Acellular pertussis vaccine is shown to prevent symptoms
in vaccine recipients while NOT preventing transmission
of the bacterium to other individuals.
AAAS article summary of how the study was set up: The current study goes a step further and suggests that people who get the newer vaccine may still become infected and spread the germ. Tod Merkel, a microbiologist, and colleagues at the Food and Drug Administration in Bethesda, Maryland, examined response to the acellular vaccine in infant baboons, an animal that responds to the bacterium responsible for pertussis similarly to people. The researchers infected four groups of baboons, each group containing three or four babies, by anesthetizing the animals and dripping a pertussis-containing solution into their noses. One group had already received the standard three doses of the acellular vaccine; a second received the whole-cell vaccine. Members of the third group had previously had whooping cough. Those in the fourth group had not had the disease and received no vaccine before being exposed.
AAAS article summary of vaccine efficacy for the individual: As expected, the unvaccinated baboons developed severe whooping cough, while the baboons that had been sick previously remained well, the research team reports today in the Proceedings of the National Academy of Sciences. Both groups of vaccinated animals also remained healthy. However, the germ persisted an average of 35 days in the throats of baboons vaccinated with the acellular shot, though it grew less thickly than it did in the throats of the sick, unvaccinated animals. Baboons vaccinated with the whole-cell shot harbored the germ for 18 days, and it did not grow at all in animals that previously had recovered from pertussis.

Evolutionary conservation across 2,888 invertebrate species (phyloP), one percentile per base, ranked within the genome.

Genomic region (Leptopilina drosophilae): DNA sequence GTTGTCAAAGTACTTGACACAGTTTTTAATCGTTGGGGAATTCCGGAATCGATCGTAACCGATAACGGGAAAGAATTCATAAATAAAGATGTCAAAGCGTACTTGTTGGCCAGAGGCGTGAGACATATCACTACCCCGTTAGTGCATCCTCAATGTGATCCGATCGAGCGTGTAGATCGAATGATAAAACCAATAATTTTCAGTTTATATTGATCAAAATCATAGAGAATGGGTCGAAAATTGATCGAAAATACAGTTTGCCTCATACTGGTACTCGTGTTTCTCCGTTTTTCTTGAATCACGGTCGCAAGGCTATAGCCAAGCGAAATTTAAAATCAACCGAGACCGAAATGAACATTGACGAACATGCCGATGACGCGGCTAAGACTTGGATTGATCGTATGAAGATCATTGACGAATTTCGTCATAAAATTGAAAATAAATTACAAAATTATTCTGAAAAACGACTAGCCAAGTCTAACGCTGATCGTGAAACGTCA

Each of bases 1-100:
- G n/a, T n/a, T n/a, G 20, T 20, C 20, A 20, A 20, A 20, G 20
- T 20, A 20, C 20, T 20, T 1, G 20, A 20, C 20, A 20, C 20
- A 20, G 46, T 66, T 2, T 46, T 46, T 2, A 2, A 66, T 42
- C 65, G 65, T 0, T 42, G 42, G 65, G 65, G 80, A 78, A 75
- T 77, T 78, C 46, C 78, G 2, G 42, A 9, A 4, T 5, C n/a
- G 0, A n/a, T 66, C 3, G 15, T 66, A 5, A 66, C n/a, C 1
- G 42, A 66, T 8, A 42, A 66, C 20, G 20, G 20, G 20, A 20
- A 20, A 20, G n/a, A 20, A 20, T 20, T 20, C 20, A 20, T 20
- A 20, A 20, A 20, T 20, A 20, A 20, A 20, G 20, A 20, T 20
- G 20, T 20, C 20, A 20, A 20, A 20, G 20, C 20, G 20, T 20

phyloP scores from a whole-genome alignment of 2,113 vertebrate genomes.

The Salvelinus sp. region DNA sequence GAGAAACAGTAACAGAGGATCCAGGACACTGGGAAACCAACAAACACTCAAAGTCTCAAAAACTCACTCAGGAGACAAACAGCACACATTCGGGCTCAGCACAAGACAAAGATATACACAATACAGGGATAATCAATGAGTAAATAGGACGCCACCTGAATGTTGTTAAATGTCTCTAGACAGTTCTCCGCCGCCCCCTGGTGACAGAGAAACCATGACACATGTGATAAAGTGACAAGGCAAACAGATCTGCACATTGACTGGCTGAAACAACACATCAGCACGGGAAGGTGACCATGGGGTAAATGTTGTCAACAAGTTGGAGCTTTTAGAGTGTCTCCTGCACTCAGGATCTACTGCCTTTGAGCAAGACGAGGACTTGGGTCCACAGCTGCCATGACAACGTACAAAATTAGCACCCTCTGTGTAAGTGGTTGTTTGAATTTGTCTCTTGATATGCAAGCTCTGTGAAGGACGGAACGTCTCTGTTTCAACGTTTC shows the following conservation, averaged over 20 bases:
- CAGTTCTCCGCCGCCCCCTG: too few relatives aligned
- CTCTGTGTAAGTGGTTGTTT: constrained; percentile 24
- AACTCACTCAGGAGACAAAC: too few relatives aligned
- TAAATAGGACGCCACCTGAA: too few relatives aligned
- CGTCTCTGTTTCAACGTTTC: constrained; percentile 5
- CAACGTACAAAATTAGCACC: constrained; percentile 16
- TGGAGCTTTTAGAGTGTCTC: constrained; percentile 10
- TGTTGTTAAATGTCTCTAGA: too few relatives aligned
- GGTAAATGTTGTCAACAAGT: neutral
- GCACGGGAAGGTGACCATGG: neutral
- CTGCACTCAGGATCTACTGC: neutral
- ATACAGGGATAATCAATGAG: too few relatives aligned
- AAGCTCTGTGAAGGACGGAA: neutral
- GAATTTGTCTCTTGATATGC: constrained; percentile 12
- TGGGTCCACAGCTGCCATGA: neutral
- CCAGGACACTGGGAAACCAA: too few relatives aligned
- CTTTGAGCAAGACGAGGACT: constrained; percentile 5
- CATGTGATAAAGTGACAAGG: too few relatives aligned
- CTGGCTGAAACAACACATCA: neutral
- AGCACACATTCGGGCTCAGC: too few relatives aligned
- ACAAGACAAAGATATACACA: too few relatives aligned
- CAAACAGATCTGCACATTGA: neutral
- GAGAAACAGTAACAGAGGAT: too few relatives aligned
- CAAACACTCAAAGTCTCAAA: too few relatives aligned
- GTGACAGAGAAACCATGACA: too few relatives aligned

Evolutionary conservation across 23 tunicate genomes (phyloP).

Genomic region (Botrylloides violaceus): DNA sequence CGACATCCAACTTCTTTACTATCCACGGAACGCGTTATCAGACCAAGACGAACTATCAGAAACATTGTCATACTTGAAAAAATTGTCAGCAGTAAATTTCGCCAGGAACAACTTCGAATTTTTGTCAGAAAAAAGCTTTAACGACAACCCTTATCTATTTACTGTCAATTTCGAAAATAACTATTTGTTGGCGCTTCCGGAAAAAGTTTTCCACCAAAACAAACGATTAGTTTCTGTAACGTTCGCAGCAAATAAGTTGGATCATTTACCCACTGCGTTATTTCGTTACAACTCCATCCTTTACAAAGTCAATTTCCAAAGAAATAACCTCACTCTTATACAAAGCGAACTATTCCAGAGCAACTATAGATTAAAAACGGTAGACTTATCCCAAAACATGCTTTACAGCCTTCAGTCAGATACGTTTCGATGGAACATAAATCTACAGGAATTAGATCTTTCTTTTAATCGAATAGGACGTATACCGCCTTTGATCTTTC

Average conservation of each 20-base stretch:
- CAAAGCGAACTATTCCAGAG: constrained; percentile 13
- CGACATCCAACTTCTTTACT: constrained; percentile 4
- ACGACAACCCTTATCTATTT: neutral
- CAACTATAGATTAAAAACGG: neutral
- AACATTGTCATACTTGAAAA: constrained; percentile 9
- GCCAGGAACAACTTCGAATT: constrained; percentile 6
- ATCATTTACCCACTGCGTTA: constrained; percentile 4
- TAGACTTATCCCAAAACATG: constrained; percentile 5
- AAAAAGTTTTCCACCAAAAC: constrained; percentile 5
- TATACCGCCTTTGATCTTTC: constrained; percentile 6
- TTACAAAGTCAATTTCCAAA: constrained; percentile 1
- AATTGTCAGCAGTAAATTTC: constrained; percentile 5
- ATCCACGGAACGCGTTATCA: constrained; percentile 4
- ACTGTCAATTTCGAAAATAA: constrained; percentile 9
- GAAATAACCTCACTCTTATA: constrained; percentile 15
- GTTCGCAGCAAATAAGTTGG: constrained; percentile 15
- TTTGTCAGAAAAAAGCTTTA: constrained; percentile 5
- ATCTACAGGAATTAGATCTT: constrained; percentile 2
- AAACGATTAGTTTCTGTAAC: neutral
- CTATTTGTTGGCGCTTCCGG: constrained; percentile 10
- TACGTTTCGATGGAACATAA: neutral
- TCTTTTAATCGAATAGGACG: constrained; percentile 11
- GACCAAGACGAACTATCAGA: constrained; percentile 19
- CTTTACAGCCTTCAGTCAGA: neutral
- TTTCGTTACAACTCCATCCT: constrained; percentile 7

PNAS article summary of vaccine efficacy for the community: Pertussis rates in the United States have been rising and reached a 50-y high of 42,000 cases in 2012. Although pertussis resurgence is not completely understood, we hypothesize that current acellular pertussis (aP) vaccines fail to prevent colonization and transmission. To test our hypothesis, infant baboons were vaccinated at 2, 4, and 6 mo of age with aP or whole-cell pertussis (wP) vaccines and challenged with B. pertussis at 7 mo. Infection was followed by quantifying colonization in nasopharyngeal washes and monitoring leukocytosis and symptoms. Baboons vaccinated with aP were protected from severe pertussis-associated symptoms but not from colonization, did not clear the infection faster than naïve animals, and readily transmitted B. pertussis to unvaccinated contacts.
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